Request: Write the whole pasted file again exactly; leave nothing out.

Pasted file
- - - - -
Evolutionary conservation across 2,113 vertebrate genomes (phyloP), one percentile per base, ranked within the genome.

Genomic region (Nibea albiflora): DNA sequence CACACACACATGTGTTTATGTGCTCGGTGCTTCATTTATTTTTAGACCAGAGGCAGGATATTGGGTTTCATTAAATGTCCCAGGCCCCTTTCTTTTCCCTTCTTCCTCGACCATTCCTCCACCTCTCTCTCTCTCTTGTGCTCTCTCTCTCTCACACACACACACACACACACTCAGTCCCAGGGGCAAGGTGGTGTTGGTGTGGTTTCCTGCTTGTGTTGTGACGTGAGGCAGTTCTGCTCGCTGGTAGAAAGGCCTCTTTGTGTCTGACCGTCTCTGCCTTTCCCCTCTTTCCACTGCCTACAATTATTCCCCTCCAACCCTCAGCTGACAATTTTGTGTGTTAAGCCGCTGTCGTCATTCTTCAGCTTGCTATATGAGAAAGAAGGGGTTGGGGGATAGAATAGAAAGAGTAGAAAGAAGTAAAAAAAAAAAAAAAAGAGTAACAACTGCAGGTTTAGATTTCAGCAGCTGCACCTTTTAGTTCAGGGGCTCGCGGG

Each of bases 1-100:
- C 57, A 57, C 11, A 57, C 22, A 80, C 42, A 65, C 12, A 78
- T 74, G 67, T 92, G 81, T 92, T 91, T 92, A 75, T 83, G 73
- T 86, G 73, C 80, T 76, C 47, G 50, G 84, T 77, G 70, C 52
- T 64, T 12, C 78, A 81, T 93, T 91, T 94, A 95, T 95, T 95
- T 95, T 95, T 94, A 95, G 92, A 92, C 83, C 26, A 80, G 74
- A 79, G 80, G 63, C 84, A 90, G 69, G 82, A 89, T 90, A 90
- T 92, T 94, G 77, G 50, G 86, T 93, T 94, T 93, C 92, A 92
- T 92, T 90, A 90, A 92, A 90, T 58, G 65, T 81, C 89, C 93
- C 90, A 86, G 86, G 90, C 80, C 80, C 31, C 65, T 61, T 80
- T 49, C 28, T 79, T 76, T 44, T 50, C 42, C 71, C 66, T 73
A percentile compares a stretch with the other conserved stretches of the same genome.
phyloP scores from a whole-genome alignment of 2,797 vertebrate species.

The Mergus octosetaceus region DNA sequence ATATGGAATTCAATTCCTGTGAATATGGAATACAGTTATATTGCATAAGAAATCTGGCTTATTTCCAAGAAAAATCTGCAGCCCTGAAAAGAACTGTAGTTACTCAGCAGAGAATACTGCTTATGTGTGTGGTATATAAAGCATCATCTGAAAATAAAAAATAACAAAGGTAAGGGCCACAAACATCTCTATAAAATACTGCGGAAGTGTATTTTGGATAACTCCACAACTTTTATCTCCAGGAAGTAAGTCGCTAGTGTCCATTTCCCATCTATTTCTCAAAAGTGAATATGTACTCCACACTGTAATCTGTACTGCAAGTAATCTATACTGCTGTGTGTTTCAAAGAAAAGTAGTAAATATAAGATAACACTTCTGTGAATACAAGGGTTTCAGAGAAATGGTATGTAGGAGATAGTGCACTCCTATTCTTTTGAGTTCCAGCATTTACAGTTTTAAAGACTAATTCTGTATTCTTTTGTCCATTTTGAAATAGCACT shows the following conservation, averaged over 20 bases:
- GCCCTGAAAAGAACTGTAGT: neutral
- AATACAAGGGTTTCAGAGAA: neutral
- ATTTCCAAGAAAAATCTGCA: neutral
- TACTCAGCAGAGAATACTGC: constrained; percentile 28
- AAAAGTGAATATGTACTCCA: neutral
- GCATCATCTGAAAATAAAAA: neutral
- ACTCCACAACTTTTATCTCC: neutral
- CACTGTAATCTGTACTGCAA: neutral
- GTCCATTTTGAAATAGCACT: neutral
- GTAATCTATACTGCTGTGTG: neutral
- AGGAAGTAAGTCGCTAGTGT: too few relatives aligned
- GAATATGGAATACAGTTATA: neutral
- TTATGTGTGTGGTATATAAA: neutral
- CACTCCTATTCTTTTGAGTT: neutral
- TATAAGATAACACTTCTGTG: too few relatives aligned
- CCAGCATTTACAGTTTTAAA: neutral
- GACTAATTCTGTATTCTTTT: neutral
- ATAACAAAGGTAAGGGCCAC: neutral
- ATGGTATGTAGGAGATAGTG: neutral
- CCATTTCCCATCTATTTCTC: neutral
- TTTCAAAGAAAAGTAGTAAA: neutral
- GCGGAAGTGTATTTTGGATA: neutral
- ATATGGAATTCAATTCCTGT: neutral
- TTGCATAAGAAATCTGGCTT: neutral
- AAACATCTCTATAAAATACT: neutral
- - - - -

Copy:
Evolutionary conservation across 2,113 vertebrate genomes (phyloP), one percentile per base, ranked within the genome.

Genomic region (Nibea albiflora): DNA sequence CACACACACATGTGTTTATGTGCTCGGTGCTTCATTTATTTTTAGACCAGAGGCAGGATATTGGGTTTCATTAAATGTCCCAGGCCCCTTTCTTTTCCCTTCTTCCTCGACCATTCCTCCACCTCTCTCTCTCTCTTGTGCTCTCTCTCTCTCACACACACACACACACACACTCAGTCCCAGGGGCAAGGTGGTGTTGGTGTGGTTTCCTGCTTGTGTTGTGACGTGAGGCAGTTCTGCTCGCTGGTAGAAAGGCCTCTTTGTGTCTGACCGTCTCTGCCTTTCCCCTCTTTCCACTGCCTACAATTATTCCCCTCCAACCCTCAGCTGACAATTTTGTGTGTTAAGCCGCTGTCGTCATTCTTCAGCTTGCTATATGAGAAAGAAGGGGTTGGGGGATAGAATAGAAAGAGTAGAAAGAAGTAAAAAAAAAAAAAAAAGAGTAACAACTGCAGGTTTAGATTTCAGCAGCTGCACCTTTTAGTTCAGGGGCTCGCGGG

Each of bases 1-100:
- C 57, A 57, C 11, A 57, C 22, A 80, C 42, A 65, C 12, A 78
- T 74, G 67, T 92, G 81, T 92, T 91, T 92, A 75, T 83, G 73
- T 86, G 73, C 80, T 76, C 47, G 50, G 84, T 77, G 70, C 52
- T 64, T 12, C 78, A 81, T 93, T 91, T 94, A 95, T 95, T 95
- T 95, T 95, T 94, A 95, G 92, A 92, C 83, C 26, A 80, G 74
- A 79, G 80, G 63, C 84, A 90, G 69, G 82, A 89, T 90, A 90
- T 92, T 94, G 77, G 50, G 86, T 93, T 94, T 93, C 92, A 92
- T 92, T 90, A 90, A 92, A 90, T 58, G 65, T 81, C 89, C 93
- C 90, A 86, G 86, G 90, C 80, C 80, C 31, C 65, T 61, T 80
- T 49, C 28, T 79, T 76, T 44, T 50, C 42, C 71, C 66, T 73
A percentile compares a stretch with the other conserved stretches of the same genome.
phyloP scores from a whole-genome alignment of 2,797 vertebrate species.

The Mergus octosetaceus region DNA sequence ATATGGAATTCAATTCCTGTGAATATGGAATACAGTTATATTGCATAAGAAATCTGGCTTATTTCCAAGAAAAATCTGCAGCCCTGAAAAGAACTGTAGTTACTCAGCAGAGAATACTGCTTATGTGTGTGGTATATAAAGCATCATCTGAAAATAAAAAATAACAAAGGTAAGGGCCACAAACATCTCTATAAAATACTGCGGAAGTGTATTTTGGATAACTCCACAACTTTTATCTCCAGGAAGTAAGTCGCTAGTGTCCATTTCCCATCTATTTCTCAAAAGTGAATATGTACTCCACACTGTAATCTGTACTGCAAGTAATCTATACTGCTGTGTGTTTCAAAGAAAAGTAGTAAATATAAGATAACACTTCTGTGAATACAAGGGTTTCAGAGAAATGGTATGTAGGAGATAGTGCACTCCTATTCTTTTGAGTTCCAGCATTTACAGTTTTAAAGACTAATTCTGTATTCTTTTGTCCATTTTGAAATAGCACT shows the following conservation, averaged over 20 bases:
- GCCCTGAAAAGAACTGTAGT: neutral
- AATACAAGGGTTTCAGAGAA: neutral
- ATTTCCAAGAAAAATCTGCA: neutral
- TACTCAGCAGAGAATACTGC: constrained; percentile 28
- AAAAGTGAATATGTACTCCA: neutral
- GCATCATCTGAAAATAAAAA: neutral
- ACTCCACAACTTTTATCTCC: neutral
- CACTGTAATCTGTACTGCAA: neutral
- GTCCATTTTGAAATAGCACT: neutral
- GTAATCTATACTGCTGTGTG: neutral
- AGGAAGTAAGTCGCTAGTGT: too few relatives aligned
- GAATATGGAATACAGTTATA: neutral
- TTATGTGTGTGGTATATAAA: neutral
- CACTCCTATTCTTTTGAGTT: neutral
- TATAAGATAACACTTCTGTG: too few relatives aligned
- CCAGCATTTACAGTTTTAAA: neutral
- GACTAATTCTGTATTCTTTT: neutral
- ATAACAAAGGTAAGGGCCAC: neutral
- ATGGTATGTAGGAGATAGTG: neutral
- CCATTTCCCATCTATTTCTC: neutral
- TTTCAAAGAAAAGTAGTAAA: neutral
- GCGGAAGTGTATTTTGGATA: neutral
- ATATGGAATTCAATTCCTGT: neutral
- TTGCATAAGAAATCTGGCTT: neutral
- AAACATCTCTATAAAATACT: neutral